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The US automotive industry will move into the slow lane in 2014 as fewer buyers replace aging vehicles and growth drops to half this year's rate, the head of Toyota Motor Corp's North American operations said on Wednesday.
While US industry sales are expected to grow by 1 million vehicles to 15.5 million this year, Toyota North American Chief Executive Jim Lentz said he expects the 2014 total to be closer to 16 million.
"Do I think we're going to grow another million this next year? I don't think so," Lentz said in an interview at the Los Angeles Auto Show.
"We're going to see a tapering off of that growth over time because a lot of that pent-up demand that was out there has been satisfied."
In addition to new vehicles and lower interest rates, Lentz, like many industry executives, credited growth this year to the need for consumers to replace vehicles that are now on average more than 11 years old, a record.
While his company hasn't finalised its forecast for total US market sales in 2014, Lentz said the general consensus was around 16 million, and Toyota's estimate would likely be close to that total.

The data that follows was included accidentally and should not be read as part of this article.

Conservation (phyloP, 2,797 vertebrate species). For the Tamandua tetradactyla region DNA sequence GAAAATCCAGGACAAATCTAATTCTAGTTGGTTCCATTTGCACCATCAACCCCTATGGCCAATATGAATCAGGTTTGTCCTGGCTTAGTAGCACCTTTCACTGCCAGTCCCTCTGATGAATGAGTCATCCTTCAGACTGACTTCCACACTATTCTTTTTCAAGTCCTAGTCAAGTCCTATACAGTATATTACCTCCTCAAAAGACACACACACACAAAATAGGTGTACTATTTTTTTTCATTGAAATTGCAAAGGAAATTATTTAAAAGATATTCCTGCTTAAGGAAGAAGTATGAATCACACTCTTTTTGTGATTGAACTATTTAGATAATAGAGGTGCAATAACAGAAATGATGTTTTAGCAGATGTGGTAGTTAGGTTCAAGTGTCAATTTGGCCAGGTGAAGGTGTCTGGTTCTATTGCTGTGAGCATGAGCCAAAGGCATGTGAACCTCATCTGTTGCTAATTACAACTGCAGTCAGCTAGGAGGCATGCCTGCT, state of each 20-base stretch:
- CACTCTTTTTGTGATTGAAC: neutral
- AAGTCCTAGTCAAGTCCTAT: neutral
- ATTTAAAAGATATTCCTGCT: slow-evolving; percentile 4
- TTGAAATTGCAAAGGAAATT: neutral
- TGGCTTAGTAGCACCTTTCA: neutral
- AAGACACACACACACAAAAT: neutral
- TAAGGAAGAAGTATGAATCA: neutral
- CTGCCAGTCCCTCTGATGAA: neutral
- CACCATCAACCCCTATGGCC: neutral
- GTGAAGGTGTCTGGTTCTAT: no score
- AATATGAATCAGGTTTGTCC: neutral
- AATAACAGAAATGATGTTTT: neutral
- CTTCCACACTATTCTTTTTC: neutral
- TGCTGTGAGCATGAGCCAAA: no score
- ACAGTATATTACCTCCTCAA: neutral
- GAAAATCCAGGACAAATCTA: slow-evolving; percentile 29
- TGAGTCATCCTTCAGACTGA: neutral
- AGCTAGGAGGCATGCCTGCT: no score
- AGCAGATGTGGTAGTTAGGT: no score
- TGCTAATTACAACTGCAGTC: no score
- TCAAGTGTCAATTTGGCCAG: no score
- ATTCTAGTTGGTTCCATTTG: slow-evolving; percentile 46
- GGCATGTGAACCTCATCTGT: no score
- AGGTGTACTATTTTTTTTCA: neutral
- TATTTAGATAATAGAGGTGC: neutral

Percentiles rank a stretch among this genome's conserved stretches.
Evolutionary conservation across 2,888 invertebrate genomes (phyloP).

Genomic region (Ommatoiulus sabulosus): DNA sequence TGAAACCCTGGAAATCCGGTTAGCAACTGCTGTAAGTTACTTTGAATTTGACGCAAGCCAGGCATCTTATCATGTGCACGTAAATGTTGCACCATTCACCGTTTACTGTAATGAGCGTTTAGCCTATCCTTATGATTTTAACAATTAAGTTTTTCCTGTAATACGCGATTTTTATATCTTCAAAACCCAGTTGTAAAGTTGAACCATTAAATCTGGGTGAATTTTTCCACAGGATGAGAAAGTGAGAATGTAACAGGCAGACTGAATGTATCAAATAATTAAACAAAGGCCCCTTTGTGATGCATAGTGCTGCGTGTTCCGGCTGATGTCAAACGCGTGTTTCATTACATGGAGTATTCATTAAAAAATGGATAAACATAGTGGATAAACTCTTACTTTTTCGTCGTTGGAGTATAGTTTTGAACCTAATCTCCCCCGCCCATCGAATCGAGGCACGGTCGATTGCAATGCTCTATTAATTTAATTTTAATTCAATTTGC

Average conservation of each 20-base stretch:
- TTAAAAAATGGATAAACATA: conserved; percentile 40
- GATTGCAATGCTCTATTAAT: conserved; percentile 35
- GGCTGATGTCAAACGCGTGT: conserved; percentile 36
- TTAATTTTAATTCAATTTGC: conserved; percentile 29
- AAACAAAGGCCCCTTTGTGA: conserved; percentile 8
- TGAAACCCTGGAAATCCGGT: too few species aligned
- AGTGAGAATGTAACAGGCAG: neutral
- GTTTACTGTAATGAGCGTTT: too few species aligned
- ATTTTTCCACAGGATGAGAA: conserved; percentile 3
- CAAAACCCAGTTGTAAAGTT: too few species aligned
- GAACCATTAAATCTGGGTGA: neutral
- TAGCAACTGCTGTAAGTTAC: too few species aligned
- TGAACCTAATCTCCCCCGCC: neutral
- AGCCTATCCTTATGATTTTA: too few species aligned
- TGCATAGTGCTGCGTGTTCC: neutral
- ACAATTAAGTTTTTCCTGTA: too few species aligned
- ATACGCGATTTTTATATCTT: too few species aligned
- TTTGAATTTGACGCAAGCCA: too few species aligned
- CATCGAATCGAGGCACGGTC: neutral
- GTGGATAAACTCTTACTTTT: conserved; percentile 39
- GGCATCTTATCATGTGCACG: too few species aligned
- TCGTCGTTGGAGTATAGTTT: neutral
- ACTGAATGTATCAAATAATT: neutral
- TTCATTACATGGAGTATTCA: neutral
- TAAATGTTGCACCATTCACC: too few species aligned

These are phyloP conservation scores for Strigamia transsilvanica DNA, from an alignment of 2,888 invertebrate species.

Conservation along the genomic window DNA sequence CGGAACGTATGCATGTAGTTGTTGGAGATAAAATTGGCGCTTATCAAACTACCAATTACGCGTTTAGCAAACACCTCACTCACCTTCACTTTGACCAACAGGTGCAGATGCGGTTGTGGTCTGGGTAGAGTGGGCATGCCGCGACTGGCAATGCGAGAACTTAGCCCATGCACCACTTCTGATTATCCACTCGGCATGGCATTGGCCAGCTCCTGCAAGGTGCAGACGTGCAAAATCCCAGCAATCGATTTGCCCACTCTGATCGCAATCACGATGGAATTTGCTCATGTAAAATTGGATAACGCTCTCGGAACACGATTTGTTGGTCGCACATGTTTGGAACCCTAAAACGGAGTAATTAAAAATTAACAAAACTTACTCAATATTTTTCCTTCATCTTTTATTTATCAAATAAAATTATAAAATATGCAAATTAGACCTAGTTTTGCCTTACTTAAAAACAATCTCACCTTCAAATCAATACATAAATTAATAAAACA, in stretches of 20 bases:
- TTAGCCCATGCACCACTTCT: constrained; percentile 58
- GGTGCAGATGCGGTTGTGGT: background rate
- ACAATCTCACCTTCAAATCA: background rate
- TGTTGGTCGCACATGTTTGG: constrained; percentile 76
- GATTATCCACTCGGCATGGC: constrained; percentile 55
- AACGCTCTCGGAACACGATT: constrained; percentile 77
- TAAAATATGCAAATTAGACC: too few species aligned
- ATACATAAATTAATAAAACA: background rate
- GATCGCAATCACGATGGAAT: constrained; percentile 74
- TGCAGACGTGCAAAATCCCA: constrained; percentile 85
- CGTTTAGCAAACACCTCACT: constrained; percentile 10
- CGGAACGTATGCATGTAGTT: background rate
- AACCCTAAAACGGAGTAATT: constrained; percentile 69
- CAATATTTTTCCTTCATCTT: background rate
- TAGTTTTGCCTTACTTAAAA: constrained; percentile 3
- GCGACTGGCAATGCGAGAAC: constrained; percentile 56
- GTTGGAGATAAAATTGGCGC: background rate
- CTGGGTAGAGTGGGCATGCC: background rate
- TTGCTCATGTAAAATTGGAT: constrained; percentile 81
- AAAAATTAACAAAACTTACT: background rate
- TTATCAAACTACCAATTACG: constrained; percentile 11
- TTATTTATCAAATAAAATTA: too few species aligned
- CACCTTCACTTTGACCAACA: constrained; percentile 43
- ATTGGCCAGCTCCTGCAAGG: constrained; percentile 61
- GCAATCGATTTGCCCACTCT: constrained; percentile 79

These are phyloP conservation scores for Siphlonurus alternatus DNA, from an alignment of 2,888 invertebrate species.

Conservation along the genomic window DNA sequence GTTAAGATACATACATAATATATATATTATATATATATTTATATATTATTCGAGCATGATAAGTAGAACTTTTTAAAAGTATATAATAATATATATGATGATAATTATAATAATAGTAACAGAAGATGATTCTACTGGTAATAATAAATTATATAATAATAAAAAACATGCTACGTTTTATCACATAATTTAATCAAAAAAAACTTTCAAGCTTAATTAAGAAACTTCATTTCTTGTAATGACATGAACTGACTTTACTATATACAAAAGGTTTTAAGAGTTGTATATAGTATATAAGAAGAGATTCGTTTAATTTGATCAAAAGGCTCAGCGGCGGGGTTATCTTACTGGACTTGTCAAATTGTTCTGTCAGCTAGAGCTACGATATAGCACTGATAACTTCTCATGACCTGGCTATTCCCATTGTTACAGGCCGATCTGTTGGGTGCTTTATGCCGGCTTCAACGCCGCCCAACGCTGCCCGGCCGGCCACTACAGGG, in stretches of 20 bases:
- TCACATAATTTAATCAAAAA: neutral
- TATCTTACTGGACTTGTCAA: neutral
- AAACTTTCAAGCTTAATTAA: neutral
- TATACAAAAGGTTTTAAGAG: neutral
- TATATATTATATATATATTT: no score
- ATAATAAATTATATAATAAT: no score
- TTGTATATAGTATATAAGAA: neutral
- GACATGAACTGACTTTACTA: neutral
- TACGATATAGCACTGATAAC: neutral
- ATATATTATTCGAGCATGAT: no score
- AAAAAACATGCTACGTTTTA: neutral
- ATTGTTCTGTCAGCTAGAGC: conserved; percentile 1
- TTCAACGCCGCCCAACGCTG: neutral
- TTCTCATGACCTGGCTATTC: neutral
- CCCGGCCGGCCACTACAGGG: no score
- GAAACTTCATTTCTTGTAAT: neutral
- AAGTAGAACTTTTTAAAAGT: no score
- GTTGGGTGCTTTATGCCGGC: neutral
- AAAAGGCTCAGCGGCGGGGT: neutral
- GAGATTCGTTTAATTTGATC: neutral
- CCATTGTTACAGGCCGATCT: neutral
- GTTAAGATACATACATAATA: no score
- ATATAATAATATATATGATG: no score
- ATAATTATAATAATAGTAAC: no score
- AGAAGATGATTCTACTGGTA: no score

Honda Motor Co's US CEO Tetsuo Iwamura said on Wednesday at the show that his company expects US industry sales next year to be in the high 15 million range, above this year's volumes.
Lentz said he expects pent-up demand for vehicles other than full-size pickup trucks to taper off next year. Pickup truck demand will remain strong because that is tied to the recovering housing and construction markets and the average age of those vehicles remains very high.
"When you look at it segment by segment, with the exception of pickup truck I think a lot of that pent-up demand has probably already been satisfied," he said.
Lentz said the growth the US industry sees next year will be driven by lower unemployment and higher consumer confidence, and said he was not concerned about a return to profit-sapping incentive wars.
The executive said most automakers have remained disciplined about incentives. Most could easily reduce capacity if needed by simply eliminating